Disconnect from what makes life faster – Frederic Gros at the Swindon Festival of Literature

15 May
Frederic Gros © Calyx Pictures

Frederic Gros © Calyx Pictures

At 12:15, Wednesday 14 May. I was walking in the Brunel Centre. I had bought mangoes and rice noodles from the tented market. I had walked to pay money into the bank. I thought nothing of it. I have never thought to differentiate between my types of walking in life.

My phone rang. It was Festival Director Matt Holland. “You must come and listen to Frederic Gros!” he said. ”Hear what he has to say about Rimbaud. It is wonderful!”

So, instead of walking, I ran to my car and in 20 minutes was sitting in the Arts Centre.

Walking makes us more intelligent, explained Gros as I crept in. When walking we leave everything behind. We have simply become open to thought. When trekking for several days, we experience life. Aha! Not just a stroll down Eastcott Hill then? We are really talking walking here, leaving everything behind, our possessions, our families, ourselves even.

Then there is ‘flannery’, the art of walking in a town, but without purpose. I was not partaking in ‘flannery’ when Matt called me. I had been to the bank, I had bought mangoes and rice noodles! This was no flannery. It was more than just ‘one foot in front of the other’.

Gros explained that we live longer when we walk, because life slows down, “you are disconnected from what makes life faster.” We experience various freedoms, the freedom to be nobody is an exciting thought, because we are always striving to be somebody.

To lose oneself, one must walk for 8 to 10 hours, he said. The poet Arthur Rimbaud would walk for many hours and would express through this his anger of being in the world. Walking kept him away from the terrible boredom in his life. He did not find serenity from walking, according to Gros. ‘I am a pedestrian, nothing else’ translated Gros from Rimbaud. I thought of Rimbaud’s ‘Season in Hell’ – ‘Jesus walks on purple thorns but doesn’t bend them…Jesus used to walk on troubled waters.’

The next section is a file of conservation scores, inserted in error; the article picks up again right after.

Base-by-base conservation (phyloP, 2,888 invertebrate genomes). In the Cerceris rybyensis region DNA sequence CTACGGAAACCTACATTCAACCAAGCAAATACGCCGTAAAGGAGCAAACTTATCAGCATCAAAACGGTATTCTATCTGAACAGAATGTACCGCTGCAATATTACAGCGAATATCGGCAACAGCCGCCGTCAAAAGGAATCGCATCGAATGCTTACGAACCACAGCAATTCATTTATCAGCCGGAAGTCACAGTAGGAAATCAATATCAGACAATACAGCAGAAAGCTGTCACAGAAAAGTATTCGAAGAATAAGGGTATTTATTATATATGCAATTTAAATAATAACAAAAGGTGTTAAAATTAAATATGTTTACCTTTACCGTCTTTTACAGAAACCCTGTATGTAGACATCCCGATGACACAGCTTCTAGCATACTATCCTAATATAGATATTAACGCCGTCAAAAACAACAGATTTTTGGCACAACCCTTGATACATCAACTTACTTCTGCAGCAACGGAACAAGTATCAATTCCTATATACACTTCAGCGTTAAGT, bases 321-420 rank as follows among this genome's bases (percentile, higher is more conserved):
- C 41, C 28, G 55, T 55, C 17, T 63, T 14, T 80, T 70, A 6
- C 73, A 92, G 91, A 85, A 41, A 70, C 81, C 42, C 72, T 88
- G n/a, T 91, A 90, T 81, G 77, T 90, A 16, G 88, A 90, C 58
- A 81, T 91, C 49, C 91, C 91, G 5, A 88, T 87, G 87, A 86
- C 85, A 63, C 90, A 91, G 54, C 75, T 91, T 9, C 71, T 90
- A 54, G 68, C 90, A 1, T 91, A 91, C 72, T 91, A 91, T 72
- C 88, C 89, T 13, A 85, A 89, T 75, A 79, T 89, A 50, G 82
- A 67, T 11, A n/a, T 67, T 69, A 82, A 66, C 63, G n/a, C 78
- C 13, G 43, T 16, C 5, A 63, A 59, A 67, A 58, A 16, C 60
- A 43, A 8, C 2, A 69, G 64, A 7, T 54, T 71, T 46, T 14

Through the ‘art of walking’ we can learn about eternities. You can reconnect with childhood, and discover a freshness, an eternity of nature.

But there is a monotony and repetition in walking, and perhaps teenagers, Gros suggests, would find this ‘boring’, this one foot in front of the other affair. But boredom is our inability to start anything, our lack of projects.

Walking is not a sport but it is the best way to go forward, slowly.

Words by Hilda Sheehan. Frederic Gros’s bestselling book is ‘A Philosophy of Walking’.

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